Brown has not only learned from his wife’s optimism, but from his son’s unwavering focus, too. “One of the things children with autism do is get very fixated on their heart’s desire, their passion,” he says. “They have this uncanny ability to not hear all the periphery, all of the noise. They’re very literal thinkers. Josh has taught me the power of focus. He doesn’t really understand other people’s opinions of him. Therefore, he doesn’t really pay them any attention, which is a fascinating thing to me because so many people get wrapped up in what other people think of them.”

Workplace heroes

Brown envisions a workplace where exceptional behavior takes precedence over the ordinary, where a compelling vision aims to make life better for the whole community. He says that starts with how bank leaders treat their employees, because a healthy workplace translates to how those employees treat customers.

“When we think about building that culture,” he says, “we think about building people, we think about helping them become the best version of themselves, so they can pour that into the customers and clients that walk through the door.”

Brown believes every single touchpoint in a community bank, from the drive-thru to the tellers to the back office, reflects the culture that leadership is committed to. He even extends this to the grocery store and the movie theater. “You don’t get to stop being an ambassador of the organizations that you serve,” he says. “A lot of times, people forget that.”

This means taking the time to look past day-to-day transactions to something deeper. “We’re all just a collection of stories,” Brown says. “People aren’t coming to the bank to make a deposit, to withdraw money, to get a loan. People are coming to the bank to write another chapter in the story of their lives. ‘I’m coming to the bank not to get a loan, but to finance the education of my son or daughter.’ ‘I’m coming to the bank to get a short-term loan because my mom just passed away unexpectedly.’ The question is, what are you going to do? What are you going to do to add to that narrative?”

Heroes see what everybody else sees, according to Brown, but differently.

“They have this uncanny ability to show up larger than life. I don’t mean flamboyant and wearing blue tights and a cape,” he adds. “Larger than life means bigger than life’s problems, bigger than the storyline that life gave us, bigger than the challenges that our clients and employees are facing.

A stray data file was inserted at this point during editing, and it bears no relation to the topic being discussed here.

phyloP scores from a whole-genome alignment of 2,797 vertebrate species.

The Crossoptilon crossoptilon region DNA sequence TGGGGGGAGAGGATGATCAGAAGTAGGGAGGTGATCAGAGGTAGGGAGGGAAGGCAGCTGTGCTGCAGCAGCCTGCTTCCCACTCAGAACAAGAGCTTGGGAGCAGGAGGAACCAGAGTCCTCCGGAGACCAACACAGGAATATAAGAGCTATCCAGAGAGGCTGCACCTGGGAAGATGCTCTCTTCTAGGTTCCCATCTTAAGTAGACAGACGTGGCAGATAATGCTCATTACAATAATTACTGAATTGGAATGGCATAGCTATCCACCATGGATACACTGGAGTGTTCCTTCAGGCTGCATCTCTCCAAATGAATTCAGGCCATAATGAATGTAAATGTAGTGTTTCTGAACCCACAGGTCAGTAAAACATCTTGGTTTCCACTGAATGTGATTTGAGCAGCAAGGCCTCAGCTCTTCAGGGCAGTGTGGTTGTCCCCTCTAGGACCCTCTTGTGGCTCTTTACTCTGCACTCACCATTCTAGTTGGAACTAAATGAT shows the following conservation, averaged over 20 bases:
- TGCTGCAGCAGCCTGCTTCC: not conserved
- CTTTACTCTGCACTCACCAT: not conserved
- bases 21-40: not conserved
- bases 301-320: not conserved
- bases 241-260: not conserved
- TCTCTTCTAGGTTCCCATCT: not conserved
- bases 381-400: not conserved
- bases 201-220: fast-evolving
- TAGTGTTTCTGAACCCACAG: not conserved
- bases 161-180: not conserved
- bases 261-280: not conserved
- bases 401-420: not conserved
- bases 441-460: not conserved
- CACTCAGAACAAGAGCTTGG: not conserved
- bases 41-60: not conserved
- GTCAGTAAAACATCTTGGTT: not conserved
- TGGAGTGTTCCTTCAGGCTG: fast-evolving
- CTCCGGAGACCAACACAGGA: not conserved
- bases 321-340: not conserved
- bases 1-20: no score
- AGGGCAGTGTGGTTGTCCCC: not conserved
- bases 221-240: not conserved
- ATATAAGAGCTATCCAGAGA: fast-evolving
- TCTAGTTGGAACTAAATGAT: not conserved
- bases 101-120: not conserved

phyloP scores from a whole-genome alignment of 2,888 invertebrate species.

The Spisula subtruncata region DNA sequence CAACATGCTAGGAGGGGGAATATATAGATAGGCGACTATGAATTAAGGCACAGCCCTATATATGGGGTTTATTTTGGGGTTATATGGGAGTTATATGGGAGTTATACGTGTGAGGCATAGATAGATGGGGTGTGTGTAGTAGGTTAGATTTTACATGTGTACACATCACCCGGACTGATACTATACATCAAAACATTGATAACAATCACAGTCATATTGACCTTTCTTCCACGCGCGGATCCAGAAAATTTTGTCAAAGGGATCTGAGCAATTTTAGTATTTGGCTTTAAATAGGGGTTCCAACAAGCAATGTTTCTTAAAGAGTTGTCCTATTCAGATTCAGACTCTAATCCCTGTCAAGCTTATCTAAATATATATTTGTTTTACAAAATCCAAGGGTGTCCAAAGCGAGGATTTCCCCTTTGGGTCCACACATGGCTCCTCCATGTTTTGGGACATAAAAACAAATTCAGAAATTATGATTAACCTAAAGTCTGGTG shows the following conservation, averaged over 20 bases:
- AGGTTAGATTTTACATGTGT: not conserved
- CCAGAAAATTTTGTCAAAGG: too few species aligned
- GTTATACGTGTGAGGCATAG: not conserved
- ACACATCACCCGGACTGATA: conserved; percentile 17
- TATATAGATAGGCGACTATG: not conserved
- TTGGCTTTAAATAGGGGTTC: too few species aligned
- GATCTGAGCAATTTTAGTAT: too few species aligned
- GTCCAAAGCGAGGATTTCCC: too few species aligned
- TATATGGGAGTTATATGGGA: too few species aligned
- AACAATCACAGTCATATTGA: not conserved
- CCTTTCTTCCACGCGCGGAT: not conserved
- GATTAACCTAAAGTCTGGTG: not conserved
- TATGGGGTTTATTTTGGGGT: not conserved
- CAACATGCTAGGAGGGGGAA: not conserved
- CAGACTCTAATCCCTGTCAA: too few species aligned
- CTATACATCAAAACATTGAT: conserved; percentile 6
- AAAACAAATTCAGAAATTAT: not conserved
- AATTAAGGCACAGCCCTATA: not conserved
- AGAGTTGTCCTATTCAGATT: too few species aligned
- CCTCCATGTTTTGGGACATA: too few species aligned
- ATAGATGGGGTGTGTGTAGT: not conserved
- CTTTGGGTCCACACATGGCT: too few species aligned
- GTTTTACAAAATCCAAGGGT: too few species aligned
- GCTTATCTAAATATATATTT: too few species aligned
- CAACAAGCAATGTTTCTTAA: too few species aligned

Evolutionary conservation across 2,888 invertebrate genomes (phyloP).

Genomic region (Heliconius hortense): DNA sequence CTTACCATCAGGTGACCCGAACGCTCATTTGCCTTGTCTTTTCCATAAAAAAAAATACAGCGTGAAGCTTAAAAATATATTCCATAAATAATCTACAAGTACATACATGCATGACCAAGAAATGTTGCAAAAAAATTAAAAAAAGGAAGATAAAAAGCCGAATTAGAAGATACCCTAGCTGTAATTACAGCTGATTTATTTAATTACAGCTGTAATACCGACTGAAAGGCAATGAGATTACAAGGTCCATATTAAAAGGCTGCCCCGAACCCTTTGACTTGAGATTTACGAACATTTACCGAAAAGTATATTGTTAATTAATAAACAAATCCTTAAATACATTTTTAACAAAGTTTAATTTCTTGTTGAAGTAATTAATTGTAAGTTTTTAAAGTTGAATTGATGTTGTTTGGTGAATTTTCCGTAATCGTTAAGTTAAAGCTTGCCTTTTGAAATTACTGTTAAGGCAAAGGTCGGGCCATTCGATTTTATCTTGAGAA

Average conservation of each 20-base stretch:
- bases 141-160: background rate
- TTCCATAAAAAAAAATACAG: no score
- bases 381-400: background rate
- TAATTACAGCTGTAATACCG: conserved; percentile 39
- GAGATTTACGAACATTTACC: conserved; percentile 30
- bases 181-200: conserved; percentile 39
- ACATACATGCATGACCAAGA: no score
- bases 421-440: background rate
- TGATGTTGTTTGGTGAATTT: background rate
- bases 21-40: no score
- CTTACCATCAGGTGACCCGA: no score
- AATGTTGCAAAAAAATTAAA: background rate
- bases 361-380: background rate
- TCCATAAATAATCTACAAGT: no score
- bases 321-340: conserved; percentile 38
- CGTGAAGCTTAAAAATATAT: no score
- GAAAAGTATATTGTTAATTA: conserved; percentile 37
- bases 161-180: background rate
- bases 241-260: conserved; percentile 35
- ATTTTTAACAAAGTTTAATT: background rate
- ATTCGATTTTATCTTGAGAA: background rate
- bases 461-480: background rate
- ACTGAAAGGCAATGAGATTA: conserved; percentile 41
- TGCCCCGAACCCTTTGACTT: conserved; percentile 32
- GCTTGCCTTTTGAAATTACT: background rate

“People want to be safe and secure and know that you’ve shown up to serve today at a high level, that you’ve got ways to help them through the storm that they’re in,” he adds. “We just want somebody who can help us make life better.”

How Kevin Brown defines a H.E.R.O.

Kevin Brown, author of The Hero Effect and general session speaker at ICBA LIVE 2020, says that heroes:

H: Help people without strings attached. “Most of us talk about service and going the extra mile, but most people only talk about it to the extent that it’s a return on investment for how helpful they are,” Brown says. “Heroes understand what the extra mile actually looks like, and they’re willing to make the trip.”

E: Create an exceptional experience for the people they serve. “Not ordinary with the occasional burst of exceptional; [they do it] every single time,” he says. “Heroes say, ‘Look, if I’m going to put my name on this, it’s going to be done to a level of excellence that most people don’t even aspire to.’”

R: Take responsibility for their attitude, actions and results. “Heroes are always accountable. Accountability is about self. What can we do to perform at a higher level?” he says.

O: See life through the lens of optimism. “Optimists see the world as it is, but they don’t accept it as it is,” he says. “They say, ‘Listen, it doesn’t have to be this way. I have the capacity to change this.’”


Roshan McArthur is a writer in California.